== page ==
The legal tussle between PBS and Tavis Smiley is still ongoing, and a blow was handed out to the former television host this week. On Wednesday (March 4), the network won $1.5 million citing that Smiley violated a morality clause.
As reported by Variety, Smiley, 55, will have the pay the broadcaster stemming from his admission that he was involved in sexual relationships with members of his staff. Smiley has long contended that these relationships were consensual but PBS stood on the merits of the clause for seeking the damages. Smiley launched a $1 million lawsuit after he was fired in 2017 in the wake of the several allegations of sexual misconduct levied in his direction.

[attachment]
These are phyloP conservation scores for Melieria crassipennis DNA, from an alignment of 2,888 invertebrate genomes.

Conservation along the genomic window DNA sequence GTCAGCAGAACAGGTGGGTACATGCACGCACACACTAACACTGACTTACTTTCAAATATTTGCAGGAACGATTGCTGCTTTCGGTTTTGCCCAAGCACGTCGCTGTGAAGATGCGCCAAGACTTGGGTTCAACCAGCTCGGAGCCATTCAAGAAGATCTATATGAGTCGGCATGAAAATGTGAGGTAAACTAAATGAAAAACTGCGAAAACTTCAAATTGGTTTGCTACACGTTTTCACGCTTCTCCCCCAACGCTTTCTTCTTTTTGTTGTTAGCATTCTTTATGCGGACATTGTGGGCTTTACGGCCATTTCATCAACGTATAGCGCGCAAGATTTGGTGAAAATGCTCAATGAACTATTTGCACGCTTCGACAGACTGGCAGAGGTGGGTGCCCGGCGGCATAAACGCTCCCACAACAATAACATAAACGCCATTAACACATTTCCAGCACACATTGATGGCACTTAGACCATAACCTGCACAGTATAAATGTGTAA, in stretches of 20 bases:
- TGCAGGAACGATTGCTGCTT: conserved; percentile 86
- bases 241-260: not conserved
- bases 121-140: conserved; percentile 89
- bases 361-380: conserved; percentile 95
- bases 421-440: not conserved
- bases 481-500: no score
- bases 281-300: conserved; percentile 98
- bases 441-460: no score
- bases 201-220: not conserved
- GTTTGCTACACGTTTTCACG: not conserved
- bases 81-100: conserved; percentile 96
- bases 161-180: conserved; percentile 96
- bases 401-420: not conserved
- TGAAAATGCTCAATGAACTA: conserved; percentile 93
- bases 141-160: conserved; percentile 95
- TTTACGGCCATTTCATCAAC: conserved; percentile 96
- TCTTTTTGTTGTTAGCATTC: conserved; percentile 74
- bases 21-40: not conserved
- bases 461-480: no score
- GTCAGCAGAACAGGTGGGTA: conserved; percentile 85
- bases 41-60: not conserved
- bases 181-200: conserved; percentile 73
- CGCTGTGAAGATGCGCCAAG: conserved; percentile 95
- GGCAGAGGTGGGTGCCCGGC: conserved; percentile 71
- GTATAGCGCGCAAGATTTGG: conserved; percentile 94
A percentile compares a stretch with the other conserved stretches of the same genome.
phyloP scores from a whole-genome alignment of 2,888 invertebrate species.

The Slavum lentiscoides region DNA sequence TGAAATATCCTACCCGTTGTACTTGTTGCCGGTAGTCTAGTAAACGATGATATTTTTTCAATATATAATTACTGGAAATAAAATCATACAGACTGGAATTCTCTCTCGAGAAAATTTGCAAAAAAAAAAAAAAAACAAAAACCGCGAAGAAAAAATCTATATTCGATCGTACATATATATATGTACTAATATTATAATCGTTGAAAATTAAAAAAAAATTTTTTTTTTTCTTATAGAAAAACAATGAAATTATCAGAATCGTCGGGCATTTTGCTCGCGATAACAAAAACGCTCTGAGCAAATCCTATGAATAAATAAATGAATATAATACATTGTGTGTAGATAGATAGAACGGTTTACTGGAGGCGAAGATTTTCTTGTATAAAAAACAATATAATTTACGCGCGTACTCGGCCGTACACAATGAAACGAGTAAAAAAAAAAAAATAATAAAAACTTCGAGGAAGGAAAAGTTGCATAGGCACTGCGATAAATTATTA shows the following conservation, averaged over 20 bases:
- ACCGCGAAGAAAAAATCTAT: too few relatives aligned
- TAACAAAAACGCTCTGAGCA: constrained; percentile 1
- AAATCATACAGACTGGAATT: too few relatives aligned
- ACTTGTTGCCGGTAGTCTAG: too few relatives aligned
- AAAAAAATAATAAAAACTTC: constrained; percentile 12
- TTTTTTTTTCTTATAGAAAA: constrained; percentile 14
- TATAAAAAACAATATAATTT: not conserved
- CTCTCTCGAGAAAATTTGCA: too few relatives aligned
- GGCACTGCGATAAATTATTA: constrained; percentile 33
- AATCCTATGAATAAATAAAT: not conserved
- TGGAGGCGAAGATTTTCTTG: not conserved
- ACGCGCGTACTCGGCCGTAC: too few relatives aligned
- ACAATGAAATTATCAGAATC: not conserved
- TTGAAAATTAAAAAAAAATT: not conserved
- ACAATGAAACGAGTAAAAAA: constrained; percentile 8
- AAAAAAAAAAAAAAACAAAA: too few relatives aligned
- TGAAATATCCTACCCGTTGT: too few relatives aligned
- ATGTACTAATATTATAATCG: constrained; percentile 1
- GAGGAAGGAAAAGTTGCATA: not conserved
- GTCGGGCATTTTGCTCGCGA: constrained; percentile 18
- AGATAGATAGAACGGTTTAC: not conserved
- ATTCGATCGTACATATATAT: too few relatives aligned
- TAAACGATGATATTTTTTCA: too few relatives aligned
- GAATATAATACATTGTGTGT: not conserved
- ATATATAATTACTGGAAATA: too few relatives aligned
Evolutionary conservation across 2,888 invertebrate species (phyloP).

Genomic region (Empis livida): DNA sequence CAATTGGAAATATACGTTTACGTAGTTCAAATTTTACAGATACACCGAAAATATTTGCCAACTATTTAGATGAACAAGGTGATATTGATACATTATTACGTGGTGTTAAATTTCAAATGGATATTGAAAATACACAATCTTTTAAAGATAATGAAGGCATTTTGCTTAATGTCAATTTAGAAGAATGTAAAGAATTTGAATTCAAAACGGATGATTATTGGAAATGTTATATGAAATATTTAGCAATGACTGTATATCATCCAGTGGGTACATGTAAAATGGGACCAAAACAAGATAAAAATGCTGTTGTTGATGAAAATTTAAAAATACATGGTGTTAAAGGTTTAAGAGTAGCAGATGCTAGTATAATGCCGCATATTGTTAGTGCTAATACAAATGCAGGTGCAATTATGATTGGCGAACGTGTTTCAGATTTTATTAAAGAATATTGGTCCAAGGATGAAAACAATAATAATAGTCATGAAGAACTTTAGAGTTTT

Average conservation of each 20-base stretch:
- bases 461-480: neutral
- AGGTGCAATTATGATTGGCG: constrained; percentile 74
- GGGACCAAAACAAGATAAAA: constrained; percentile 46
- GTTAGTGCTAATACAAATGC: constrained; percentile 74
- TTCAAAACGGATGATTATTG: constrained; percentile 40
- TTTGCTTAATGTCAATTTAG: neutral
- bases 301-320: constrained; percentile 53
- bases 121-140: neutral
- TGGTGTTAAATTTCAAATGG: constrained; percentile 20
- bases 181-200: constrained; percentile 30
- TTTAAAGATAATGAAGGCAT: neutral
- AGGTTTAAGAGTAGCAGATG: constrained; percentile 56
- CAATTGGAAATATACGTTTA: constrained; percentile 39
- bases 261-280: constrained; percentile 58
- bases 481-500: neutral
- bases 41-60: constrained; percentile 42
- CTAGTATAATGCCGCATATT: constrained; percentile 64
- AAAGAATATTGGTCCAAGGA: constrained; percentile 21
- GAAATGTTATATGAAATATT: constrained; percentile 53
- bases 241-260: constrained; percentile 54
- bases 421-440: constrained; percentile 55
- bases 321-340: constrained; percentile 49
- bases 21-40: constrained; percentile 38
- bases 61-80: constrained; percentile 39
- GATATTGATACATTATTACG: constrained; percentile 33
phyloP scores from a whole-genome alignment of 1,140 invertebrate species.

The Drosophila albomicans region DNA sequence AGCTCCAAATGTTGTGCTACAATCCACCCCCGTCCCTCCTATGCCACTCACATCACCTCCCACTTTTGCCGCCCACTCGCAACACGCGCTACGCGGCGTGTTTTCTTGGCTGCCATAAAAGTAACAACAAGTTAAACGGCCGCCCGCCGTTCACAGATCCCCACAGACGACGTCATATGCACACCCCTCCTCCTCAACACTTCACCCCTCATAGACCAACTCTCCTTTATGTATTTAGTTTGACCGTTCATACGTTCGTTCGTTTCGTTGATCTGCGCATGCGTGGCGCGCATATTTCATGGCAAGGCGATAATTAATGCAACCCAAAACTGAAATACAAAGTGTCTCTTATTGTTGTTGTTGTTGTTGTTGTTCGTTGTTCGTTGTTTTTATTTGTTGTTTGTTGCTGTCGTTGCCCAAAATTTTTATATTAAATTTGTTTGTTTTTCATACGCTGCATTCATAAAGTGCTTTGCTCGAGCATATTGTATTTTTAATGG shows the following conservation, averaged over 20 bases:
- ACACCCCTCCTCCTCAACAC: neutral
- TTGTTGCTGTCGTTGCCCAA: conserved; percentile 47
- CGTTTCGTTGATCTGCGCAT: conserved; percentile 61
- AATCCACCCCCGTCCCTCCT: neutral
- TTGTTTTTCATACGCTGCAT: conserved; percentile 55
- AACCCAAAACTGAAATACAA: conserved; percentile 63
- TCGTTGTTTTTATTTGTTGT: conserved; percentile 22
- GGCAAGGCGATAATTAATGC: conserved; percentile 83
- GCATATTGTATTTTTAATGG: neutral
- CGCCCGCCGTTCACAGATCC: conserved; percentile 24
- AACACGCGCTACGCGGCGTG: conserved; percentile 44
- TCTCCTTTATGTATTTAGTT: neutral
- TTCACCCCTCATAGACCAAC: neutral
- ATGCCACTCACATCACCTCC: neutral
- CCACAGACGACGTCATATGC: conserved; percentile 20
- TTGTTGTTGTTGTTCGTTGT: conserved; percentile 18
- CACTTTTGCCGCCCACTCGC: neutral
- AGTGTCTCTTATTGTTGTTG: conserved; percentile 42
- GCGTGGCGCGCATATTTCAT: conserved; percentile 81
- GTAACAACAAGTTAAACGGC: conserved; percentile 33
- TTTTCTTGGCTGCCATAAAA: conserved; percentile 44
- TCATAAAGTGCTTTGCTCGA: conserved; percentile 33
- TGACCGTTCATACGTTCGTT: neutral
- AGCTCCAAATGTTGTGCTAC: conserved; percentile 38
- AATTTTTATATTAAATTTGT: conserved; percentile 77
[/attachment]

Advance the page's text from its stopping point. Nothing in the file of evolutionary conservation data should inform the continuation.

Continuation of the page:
Smiley stated in his lawsuit that he was fired due to racial bias thus launching his legal missive and suing for back pay. PBS countersued having conducted an investigation launched in 2017 and discovered evidence of the allegations that apparently conflicted with the so-called morality clause.
PBS issued a statement in approval of the jury’s decision, citing that their side was “pleased.”
“PBS expects our producing partners to provide a workplace where people feel safe and are treated with dignity and respect. It was important for us to ensure that the courageous women who came forward were able to share their stories and that we continue to uphold the values and standards of our organization,” read part of the statement.
The D.C. Superior Court decision will present a boost to those who spearheaded the #MeToo movement, with hopes that this could change the outcome in other similar cases down the line.
“Because of their voices and determination, and PBS’s fight against harassment, today another jury believed the women and reinforced their right to a safe and dignified workplace in a history-making verdict,” Tina Tchen, CEO of the Time’s Up Foundation, said in a statement.